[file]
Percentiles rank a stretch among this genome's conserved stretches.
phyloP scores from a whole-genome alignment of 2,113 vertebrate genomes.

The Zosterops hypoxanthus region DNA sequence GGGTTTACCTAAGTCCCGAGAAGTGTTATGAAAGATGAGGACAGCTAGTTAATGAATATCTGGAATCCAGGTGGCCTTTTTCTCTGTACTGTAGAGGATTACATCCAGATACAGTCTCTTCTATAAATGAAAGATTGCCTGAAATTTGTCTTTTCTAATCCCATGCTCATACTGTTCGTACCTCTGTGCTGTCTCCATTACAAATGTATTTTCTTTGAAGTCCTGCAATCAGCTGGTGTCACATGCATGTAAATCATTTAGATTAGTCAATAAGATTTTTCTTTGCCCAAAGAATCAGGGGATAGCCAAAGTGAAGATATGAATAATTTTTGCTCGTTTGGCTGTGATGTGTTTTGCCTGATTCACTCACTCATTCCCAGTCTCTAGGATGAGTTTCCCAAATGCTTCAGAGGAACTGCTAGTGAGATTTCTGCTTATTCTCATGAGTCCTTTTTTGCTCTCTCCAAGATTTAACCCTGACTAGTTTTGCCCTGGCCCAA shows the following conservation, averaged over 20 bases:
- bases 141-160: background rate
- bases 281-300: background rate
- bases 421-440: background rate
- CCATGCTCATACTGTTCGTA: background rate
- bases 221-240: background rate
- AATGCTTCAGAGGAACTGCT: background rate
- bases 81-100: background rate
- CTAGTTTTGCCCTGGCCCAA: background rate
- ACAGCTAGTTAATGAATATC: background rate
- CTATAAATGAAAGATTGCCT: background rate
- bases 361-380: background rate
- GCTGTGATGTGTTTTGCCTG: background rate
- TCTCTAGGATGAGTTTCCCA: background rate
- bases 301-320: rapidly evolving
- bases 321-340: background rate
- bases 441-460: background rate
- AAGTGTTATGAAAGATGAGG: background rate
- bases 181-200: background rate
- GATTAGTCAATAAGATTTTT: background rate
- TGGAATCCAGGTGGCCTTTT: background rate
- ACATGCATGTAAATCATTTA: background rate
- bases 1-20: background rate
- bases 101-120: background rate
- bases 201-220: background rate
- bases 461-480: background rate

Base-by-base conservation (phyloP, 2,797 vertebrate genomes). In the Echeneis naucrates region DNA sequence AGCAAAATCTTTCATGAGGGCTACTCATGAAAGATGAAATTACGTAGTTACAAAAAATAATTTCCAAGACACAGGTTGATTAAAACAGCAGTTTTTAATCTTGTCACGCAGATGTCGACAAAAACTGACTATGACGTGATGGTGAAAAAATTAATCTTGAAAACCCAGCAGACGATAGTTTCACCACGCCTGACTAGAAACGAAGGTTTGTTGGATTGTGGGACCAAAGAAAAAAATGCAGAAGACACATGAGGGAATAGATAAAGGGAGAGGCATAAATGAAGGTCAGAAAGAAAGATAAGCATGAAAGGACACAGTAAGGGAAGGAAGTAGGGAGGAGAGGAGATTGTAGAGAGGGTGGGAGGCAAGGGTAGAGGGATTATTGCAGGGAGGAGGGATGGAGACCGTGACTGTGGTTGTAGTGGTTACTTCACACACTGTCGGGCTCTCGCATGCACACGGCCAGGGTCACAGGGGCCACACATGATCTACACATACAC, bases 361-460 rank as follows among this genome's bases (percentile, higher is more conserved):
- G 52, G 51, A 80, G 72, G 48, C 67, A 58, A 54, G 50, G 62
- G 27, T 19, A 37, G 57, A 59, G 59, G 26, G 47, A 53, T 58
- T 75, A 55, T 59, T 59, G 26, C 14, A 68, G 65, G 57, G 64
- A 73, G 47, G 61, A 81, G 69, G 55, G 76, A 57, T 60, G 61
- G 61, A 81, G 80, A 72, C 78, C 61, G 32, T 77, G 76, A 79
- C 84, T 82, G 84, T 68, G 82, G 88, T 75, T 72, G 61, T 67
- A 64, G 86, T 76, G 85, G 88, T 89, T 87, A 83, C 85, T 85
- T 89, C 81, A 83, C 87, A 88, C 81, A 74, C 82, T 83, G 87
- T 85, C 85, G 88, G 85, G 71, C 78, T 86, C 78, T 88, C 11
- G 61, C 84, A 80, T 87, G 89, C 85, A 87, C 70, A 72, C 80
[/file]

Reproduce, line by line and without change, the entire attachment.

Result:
Percentiles rank a stretch among this genome's conserved stretches.
phyloP scores from a whole-genome alignment of 2,113 vertebrate genomes.

The Zosterops hypoxanthus region DNA sequence GGGTTTACCTAAGTCCCGAGAAGTGTTATGAAAGATGAGGACAGCTAGTTAATGAATATCTGGAATCCAGGTGGCCTTTTTCTCTGTACTGTAGAGGATTACATCCAGATACAGTCTCTTCTATAAATGAAAGATTGCCTGAAATTTGTCTTTTCTAATCCCATGCTCATACTGTTCGTACCTCTGTGCTGTCTCCATTACAAATGTATTTTCTTTGAAGTCCTGCAATCAGCTGGTGTCACATGCATGTAAATCATTTAGATTAGTCAATAAGATTTTTCTTTGCCCAAAGAATCAGGGGATAGCCAAAGTGAAGATATGAATAATTTTTGCTCGTTTGGCTGTGATGTGTTTTGCCTGATTCACTCACTCATTCCCAGTCTCTAGGATGAGTTTCCCAAATGCTTCAGAGGAACTGCTAGTGAGATTTCTGCTTATTCTCATGAGTCCTTTTTTGCTCTCTCCAAGATTTAACCCTGACTAGTTTTGCCCTGGCCCAA shows the following conservation, averaged over 20 bases:
- bases 141-160: background rate
- bases 281-300: background rate
- bases 421-440: background rate
- CCATGCTCATACTGTTCGTA: background rate
- bases 221-240: background rate
- AATGCTTCAGAGGAACTGCT: background rate
- bases 81-100: background rate
- CTAGTTTTGCCCTGGCCCAA: background rate
- ACAGCTAGTTAATGAATATC: background rate
- CTATAAATGAAAGATTGCCT: background rate
- bases 361-380: background rate
- GCTGTGATGTGTTTTGCCTG: background rate
- TCTCTAGGATGAGTTTCCCA: background rate
- bases 301-320: rapidly evolving
- bases 321-340: background rate
- bases 441-460: background rate
- AAGTGTTATGAAAGATGAGG: background rate
- bases 181-200: background rate
- GATTAGTCAATAAGATTTTT: background rate
- TGGAATCCAGGTGGCCTTTT: background rate
- ACATGCATGTAAATCATTTA: background rate
- bases 1-20: background rate
- bases 101-120: background rate
- bases 201-220: background rate
- bases 461-480: background rate

Base-by-base conservation (phyloP, 2,797 vertebrate genomes). In the Echeneis naucrates region DNA sequence AGCAAAATCTTTCATGAGGGCTACTCATGAAAGATGAAATTACGTAGTTACAAAAAATAATTTCCAAGACACAGGTTGATTAAAACAGCAGTTTTTAATCTTGTCACGCAGATGTCGACAAAAACTGACTATGACGTGATGGTGAAAAAATTAATCTTGAAAACCCAGCAGACGATAGTTTCACCACGCCTGACTAGAAACGAAGGTTTGTTGGATTGTGGGACCAAAGAAAAAAATGCAGAAGACACATGAGGGAATAGATAAAGGGAGAGGCATAAATGAAGGTCAGAAAGAAAGATAAGCATGAAAGGACACAGTAAGGGAAGGAAGTAGGGAGGAGAGGAGATTGTAGAGAGGGTGGGAGGCAAGGGTAGAGGGATTATTGCAGGGAGGAGGGATGGAGACCGTGACTGTGGTTGTAGTGGTTACTTCACACACTGTCGGGCTCTCGCATGCACACGGCCAGGGTCACAGGGGCCACACATGATCTACACATACAC, bases 361-460 rank as follows among this genome's bases (percentile, higher is more conserved):
- G 52, G 51, A 80, G 72, G 48, C 67, A 58, A 54, G 50, G 62
- G 27, T 19, A 37, G 57, A 59, G 59, G 26, G 47, A 53, T 58
- T 75, A 55, T 59, T 59, G 26, C 14, A 68, G 65, G 57, G 64
- A 73, G 47, G 61, A 81, G 69, G 55, G 76, A 57, T 60, G 61
- G 61, A 81, G 80, A 72, C 78, C 61, G 32, T 77, G 76, A 79
- C 84, T 82, G 84, T 68, G 82, G 88, T 75, T 72, G 61, T 67
- A 64, G 86, T 76, G 85, G 88, T 89, T 87, A 83, C 85, T 85
- T 89, C 81, A 83, C 87, A 88, C 81, A 74, C 82, T 83, G 87
- T 85, C 85, G 88, G 85, G 71, C 78, T 86, C 78, T 88, C 11
- G 61, C 84, A 80, T 87, G 89, C 85, A 87, C 70, A 72, C 80